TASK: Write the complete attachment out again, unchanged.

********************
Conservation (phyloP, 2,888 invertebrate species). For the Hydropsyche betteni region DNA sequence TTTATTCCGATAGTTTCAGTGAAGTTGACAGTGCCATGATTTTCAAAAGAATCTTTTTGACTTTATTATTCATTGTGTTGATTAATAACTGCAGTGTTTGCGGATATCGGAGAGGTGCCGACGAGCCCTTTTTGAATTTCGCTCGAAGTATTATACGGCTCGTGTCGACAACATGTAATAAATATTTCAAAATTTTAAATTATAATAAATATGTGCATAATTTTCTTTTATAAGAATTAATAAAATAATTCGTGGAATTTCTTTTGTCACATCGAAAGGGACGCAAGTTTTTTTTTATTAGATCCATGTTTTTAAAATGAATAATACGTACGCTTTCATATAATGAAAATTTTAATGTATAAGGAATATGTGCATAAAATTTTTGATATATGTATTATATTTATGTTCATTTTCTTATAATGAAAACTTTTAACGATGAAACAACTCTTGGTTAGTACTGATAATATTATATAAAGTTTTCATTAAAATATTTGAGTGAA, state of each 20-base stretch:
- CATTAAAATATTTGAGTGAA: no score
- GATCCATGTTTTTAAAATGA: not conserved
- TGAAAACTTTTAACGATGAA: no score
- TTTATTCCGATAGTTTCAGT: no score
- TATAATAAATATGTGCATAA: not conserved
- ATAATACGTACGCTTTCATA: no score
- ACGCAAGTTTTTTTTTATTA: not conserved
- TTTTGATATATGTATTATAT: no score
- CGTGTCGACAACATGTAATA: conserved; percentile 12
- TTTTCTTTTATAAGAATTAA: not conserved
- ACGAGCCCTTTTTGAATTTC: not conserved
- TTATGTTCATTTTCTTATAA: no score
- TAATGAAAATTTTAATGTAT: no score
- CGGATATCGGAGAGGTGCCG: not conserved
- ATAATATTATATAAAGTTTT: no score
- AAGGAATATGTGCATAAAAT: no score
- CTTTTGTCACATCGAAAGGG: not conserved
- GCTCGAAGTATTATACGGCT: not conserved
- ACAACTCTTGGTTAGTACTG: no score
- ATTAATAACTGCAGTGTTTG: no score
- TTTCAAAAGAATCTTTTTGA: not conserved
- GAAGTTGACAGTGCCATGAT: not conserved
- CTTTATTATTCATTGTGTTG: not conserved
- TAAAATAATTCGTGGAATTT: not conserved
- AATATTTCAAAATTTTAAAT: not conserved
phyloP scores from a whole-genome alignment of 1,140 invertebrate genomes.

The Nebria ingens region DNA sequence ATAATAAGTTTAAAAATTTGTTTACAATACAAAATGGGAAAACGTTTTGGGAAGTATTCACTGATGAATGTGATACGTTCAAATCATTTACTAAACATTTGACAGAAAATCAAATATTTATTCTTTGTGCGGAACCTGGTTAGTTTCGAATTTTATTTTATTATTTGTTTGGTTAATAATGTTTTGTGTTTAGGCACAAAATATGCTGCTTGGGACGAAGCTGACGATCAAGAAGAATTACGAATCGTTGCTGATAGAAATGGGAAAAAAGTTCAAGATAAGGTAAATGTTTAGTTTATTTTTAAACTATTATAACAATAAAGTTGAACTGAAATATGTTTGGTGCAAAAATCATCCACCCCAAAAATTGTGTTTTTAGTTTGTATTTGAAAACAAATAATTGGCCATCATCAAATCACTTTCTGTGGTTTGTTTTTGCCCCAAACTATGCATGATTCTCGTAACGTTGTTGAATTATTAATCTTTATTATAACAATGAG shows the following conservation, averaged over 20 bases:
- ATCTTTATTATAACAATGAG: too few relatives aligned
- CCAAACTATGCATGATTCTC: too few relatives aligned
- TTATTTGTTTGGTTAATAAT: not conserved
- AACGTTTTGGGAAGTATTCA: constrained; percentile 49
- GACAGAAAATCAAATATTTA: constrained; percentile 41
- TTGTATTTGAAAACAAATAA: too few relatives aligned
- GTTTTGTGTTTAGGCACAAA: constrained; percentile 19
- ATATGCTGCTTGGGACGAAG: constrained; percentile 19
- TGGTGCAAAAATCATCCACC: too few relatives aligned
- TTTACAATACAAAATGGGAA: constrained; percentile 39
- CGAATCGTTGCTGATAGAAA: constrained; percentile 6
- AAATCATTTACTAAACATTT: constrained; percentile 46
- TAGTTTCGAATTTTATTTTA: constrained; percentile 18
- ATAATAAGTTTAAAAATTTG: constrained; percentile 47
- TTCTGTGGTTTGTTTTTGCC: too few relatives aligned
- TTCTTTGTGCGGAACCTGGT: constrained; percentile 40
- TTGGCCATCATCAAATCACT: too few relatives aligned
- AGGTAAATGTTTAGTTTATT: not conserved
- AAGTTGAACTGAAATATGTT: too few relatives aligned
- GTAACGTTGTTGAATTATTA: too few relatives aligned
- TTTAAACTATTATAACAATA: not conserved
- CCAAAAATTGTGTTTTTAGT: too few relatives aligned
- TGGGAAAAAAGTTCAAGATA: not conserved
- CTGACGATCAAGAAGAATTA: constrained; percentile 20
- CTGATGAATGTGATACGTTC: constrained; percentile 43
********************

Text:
Conservation (phyloP, 2,888 invertebrate species). For the Hydropsyche betteni region DNA sequence TTTATTCCGATAGTTTCAGTGAAGTTGACAGTGCCATGATTTTCAAAAGAATCTTTTTGACTTTATTATTCATTGTGTTGATTAATAACTGCAGTGTTTGCGGATATCGGAGAGGTGCCGACGAGCCCTTTTTGAATTTCGCTCGAAGTATTATACGGCTCGTGTCGACAACATGTAATAAATATTTCAAAATTTTAAATTATAATAAATATGTGCATAATTTTCTTTTATAAGAATTAATAAAATAATTCGTGGAATTTCTTTTGTCACATCGAAAGGGACGCAAGTTTTTTTTTATTAGATCCATGTTTTTAAAATGAATAATACGTACGCTTTCATATAATGAAAATTTTAATGTATAAGGAATATGTGCATAAAATTTTTGATATATGTATTATATTTATGTTCATTTTCTTATAATGAAAACTTTTAACGATGAAACAACTCTTGGTTAGTACTGATAATATTATATAAAGTTTTCATTAAAATATTTGAGTGAA, state of each 20-base stretch:
- CATTAAAATATTTGAGTGAA: no score
- GATCCATGTTTTTAAAATGA: not conserved
- TGAAAACTTTTAACGATGAA: no score
- TTTATTCCGATAGTTTCAGT: no score
- TATAATAAATATGTGCATAA: not conserved
- ATAATACGTACGCTTTCATA: no score
- ACGCAAGTTTTTTTTTATTA: not conserved
- TTTTGATATATGTATTATAT: no score
- CGTGTCGACAACATGTAATA: conserved; percentile 12
- TTTTCTTTTATAAGAATTAA: not conserved
- ACGAGCCCTTTTTGAATTTC: not conserved
- TTATGTTCATTTTCTTATAA: no score
- TAATGAAAATTTTAATGTAT: no score
- CGGATATCGGAGAGGTGCCG: not conserved
- ATAATATTATATAAAGTTTT: no score
- AAGGAATATGTGCATAAAAT: no score
- CTTTTGTCACATCGAAAGGG: not conserved
- GCTCGAAGTATTATACGGCT: not conserved
- ACAACTCTTGGTTAGTACTG: no score
- ATTAATAACTGCAGTGTTTG: no score
- TTTCAAAAGAATCTTTTTGA: not conserved
- GAAGTTGACAGTGCCATGAT: not conserved
- CTTTATTATTCATTGTGTTG: not conserved
- TAAAATAATTCGTGGAATTT: not conserved
- AATATTTCAAAATTTTAAAT: not conserved
phyloP scores from a whole-genome alignment of 1,140 invertebrate genomes.

The Nebria ingens region DNA sequence ATAATAAGTTTAAAAATTTGTTTACAATACAAAATGGGAAAACGTTTTGGGAAGTATTCACTGATGAATGTGATACGTTCAAATCATTTACTAAACATTTGACAGAAAATCAAATATTTATTCTTTGTGCGGAACCTGGTTAGTTTCGAATTTTATTTTATTATTTGTTTGGTTAATAATGTTTTGTGTTTAGGCACAAAATATGCTGCTTGGGACGAAGCTGACGATCAAGAAGAATTACGAATCGTTGCTGATAGAAATGGGAAAAAAGTTCAAGATAAGGTAAATGTTTAGTTTATTTTTAAACTATTATAACAATAAAGTTGAACTGAAATATGTTTGGTGCAAAAATCATCCACCCCAAAAATTGTGTTTTTAGTTTGTATTTGAAAACAAATAATTGGCCATCATCAAATCACTTTCTGTGGTTTGTTTTTGCCCCAAACTATGCATGATTCTCGTAACGTTGTTGAATTATTAATCTTTATTATAACAATGAG shows the following conservation, averaged over 20 bases:
- ATCTTTATTATAACAATGAG: too few relatives aligned
- CCAAACTATGCATGATTCTC: too few relatives aligned
- TTATTTGTTTGGTTAATAAT: not conserved
- AACGTTTTGGGAAGTATTCA: constrained; percentile 49
- GACAGAAAATCAAATATTTA: constrained; percentile 41
- TTGTATTTGAAAACAAATAA: too few relatives aligned
- GTTTTGTGTTTAGGCACAAA: constrained; percentile 19
- ATATGCTGCTTGGGACGAAG: constrained; percentile 19
- TGGTGCAAAAATCATCCACC: too few relatives aligned
- TTTACAATACAAAATGGGAA: constrained; percentile 39
- CGAATCGTTGCTGATAGAAA: constrained; percentile 6
- AAATCATTTACTAAACATTT: constrained; percentile 46
- TAGTTTCGAATTTTATTTTA: constrained; percentile 18
- ATAATAAGTTTAAAAATTTG: constrained; percentile 47
- TTCTGTGGTTTGTTTTTGCC: too few relatives aligned
- TTCTTTGTGCGGAACCTGGT: constrained; percentile 40
- TTGGCCATCATCAAATCACT: too few relatives aligned
- AGGTAAATGTTTAGTTTATT: not conserved
- AAGTTGAACTGAAATATGTT: too few relatives aligned
- GTAACGTTGTTGAATTATTA: too few relatives aligned
- TTTAAACTATTATAACAATA: not conserved
- CCAAAAATTGTGTTTTTAGT: too few relatives aligned
- TGGGAAAAAAGTTCAAGATA: not conserved
- CTGACGATCAAGAAGAATTA: constrained; percentile 20
- CTGATGAATGTGATACGTTC: constrained; percentile 43